Movie review: Kazungu (51 mins)

Kazungu (le Métis), is a touching film autobiography by Georges Kamanayo (2000) French original with English subtitles.
Georges Kamanayo. Courtesy photo.
Georges Kamanayo. Courtesy photo.

Kazungu (le Métis), is a touching film autobiography by Georges Kamanayo (2000) French original with English subtitles.

It was organised by the German Cultural Centre Liaison Office, Kigali and shown at Ishyo Theatre Hall, Kacyiru, on Tuesday April 3, at 6:30 pm.

Georges Kamanayo was born in Rwanda in 1947, the ‘forbidden fruit’ of a relationship between a Rwandan woman and a white Belgian colonist.

His father was a wealthy industrialist, the owner of tin mines, married and had a son. His mother was poor, had no place to go with her mixed race child. Not accepted by the black community, even a place in his father’s manor house was no option.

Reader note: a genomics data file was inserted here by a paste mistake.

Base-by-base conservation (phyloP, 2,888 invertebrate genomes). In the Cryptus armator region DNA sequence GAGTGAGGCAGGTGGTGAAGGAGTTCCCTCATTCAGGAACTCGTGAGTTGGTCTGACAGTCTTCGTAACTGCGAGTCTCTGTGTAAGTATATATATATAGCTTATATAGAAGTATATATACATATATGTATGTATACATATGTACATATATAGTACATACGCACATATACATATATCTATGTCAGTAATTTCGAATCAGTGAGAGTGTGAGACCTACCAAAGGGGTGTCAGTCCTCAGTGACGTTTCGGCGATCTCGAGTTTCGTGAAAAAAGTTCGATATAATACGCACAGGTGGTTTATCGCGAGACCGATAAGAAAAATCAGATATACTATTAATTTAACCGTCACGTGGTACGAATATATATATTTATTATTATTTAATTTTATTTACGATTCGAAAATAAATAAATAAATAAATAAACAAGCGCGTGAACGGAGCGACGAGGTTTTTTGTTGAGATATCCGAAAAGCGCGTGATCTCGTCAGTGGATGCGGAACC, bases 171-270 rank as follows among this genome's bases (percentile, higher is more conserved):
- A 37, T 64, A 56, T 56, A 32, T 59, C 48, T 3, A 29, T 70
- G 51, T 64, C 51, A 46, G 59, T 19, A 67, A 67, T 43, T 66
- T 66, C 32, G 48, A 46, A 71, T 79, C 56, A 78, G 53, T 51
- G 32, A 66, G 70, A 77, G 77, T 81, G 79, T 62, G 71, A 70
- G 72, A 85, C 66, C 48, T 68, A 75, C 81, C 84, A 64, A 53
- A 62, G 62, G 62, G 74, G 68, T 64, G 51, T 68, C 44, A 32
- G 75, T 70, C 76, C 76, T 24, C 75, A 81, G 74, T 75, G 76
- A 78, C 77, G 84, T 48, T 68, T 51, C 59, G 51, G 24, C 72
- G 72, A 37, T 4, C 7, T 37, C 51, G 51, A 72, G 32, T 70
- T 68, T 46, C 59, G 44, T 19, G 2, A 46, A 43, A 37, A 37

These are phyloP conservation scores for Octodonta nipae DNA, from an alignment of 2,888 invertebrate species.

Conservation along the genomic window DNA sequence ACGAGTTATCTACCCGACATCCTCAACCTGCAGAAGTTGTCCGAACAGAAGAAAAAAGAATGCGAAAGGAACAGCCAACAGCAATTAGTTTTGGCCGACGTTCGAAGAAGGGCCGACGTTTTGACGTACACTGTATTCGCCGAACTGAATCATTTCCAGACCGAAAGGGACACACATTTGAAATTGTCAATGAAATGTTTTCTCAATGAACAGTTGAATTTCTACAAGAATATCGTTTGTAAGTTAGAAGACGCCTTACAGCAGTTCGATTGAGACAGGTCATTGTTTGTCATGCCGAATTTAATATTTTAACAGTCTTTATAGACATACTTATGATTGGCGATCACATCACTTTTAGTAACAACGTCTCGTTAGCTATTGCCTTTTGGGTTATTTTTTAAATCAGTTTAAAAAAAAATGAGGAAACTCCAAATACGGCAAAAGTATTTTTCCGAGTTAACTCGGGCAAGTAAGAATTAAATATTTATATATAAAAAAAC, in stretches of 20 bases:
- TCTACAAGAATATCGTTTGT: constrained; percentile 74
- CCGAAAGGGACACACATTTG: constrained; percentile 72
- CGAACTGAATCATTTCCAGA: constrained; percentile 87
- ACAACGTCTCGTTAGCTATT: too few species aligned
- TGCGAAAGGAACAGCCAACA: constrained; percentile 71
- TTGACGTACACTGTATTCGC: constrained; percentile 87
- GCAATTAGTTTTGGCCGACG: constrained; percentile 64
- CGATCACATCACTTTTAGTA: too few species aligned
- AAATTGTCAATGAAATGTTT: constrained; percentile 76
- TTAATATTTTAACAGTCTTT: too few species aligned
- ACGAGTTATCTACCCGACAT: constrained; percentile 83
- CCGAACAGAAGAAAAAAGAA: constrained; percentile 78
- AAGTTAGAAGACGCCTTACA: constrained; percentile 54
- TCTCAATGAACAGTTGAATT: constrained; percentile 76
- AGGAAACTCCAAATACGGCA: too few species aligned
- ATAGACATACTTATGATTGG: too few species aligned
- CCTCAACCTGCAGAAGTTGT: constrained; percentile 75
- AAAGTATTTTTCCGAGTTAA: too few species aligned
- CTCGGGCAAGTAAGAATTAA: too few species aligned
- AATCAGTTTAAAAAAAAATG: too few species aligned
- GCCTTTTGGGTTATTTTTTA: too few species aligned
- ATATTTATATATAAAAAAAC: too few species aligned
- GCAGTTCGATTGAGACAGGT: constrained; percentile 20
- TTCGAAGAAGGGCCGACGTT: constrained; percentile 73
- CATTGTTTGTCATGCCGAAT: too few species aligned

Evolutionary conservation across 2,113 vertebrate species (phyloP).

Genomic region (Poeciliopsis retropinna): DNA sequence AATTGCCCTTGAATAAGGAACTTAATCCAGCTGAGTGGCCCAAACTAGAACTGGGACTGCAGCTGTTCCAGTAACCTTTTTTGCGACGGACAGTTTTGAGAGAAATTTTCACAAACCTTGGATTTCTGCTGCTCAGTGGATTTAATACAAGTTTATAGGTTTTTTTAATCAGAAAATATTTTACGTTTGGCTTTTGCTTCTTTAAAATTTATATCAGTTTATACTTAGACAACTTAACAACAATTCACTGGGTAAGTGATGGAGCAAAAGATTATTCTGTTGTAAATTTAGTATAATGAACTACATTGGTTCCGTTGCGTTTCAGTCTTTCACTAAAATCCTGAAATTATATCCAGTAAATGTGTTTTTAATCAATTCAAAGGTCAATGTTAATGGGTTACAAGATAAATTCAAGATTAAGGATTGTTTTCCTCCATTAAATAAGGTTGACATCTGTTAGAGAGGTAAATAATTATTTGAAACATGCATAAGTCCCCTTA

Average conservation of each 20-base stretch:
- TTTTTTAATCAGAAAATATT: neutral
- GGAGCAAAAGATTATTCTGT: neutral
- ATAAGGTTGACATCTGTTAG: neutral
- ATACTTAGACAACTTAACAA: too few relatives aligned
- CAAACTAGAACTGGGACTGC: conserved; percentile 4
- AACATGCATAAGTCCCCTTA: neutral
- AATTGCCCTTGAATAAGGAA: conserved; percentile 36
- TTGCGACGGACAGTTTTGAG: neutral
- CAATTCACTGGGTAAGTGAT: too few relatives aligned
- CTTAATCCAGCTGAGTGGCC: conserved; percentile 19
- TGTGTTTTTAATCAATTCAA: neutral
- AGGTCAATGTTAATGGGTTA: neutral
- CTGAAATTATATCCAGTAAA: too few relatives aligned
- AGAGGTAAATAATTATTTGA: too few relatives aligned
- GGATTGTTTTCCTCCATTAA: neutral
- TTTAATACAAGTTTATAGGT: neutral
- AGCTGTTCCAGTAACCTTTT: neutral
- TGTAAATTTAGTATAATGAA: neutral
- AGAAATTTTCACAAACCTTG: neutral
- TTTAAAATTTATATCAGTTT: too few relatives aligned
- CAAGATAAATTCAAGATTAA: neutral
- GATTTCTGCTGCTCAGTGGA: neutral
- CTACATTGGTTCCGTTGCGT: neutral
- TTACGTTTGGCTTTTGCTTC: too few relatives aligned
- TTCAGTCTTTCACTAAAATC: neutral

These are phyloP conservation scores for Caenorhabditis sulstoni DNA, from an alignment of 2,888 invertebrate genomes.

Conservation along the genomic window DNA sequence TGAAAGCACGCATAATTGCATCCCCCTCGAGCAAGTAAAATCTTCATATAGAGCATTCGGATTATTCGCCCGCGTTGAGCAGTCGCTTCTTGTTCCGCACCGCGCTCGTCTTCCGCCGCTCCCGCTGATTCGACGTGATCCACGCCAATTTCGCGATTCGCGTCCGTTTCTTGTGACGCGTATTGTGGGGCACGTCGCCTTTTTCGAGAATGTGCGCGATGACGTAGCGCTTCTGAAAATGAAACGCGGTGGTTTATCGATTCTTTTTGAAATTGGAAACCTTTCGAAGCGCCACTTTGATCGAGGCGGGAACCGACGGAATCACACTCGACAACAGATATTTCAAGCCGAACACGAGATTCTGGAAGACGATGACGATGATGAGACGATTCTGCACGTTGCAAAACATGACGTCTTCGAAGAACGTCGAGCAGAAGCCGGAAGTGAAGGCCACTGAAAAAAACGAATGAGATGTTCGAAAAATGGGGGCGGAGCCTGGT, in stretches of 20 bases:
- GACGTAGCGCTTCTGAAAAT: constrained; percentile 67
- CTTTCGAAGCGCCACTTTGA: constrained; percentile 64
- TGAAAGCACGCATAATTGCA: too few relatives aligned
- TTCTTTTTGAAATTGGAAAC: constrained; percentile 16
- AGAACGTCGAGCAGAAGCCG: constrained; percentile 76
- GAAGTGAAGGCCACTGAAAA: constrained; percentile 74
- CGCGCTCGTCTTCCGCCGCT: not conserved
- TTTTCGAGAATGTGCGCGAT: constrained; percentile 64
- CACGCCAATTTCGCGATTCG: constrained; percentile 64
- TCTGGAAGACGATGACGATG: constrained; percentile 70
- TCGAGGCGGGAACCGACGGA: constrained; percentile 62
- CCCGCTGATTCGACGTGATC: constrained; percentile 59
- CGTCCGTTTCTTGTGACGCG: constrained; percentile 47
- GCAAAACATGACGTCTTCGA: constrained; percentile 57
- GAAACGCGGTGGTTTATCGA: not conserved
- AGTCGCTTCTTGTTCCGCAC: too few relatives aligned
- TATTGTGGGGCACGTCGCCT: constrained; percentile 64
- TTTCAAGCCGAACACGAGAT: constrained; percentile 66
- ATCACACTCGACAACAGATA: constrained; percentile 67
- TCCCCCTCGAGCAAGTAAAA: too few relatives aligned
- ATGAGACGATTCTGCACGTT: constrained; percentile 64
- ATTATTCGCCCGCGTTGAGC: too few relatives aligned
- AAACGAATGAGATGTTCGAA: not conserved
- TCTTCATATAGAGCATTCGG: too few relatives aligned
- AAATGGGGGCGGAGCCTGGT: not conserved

The small kazungu (‘de white one,’ as his nickname was) attended a Catholic boarding school in neighbouring  DR Congo, and at the age of 14, was taken to Belgium to start a new life with a strange family and given the name Georges. In this film the now grown-up cameraman and filmmaker, follows the trail back to his native country.

He finds his mother, who has survived the genocide and still lives in Rwanda. Some years later, his search for the past is completed, when Georges also meets his now old father, who is living in the south of France. The film was introduced by the film director himself.

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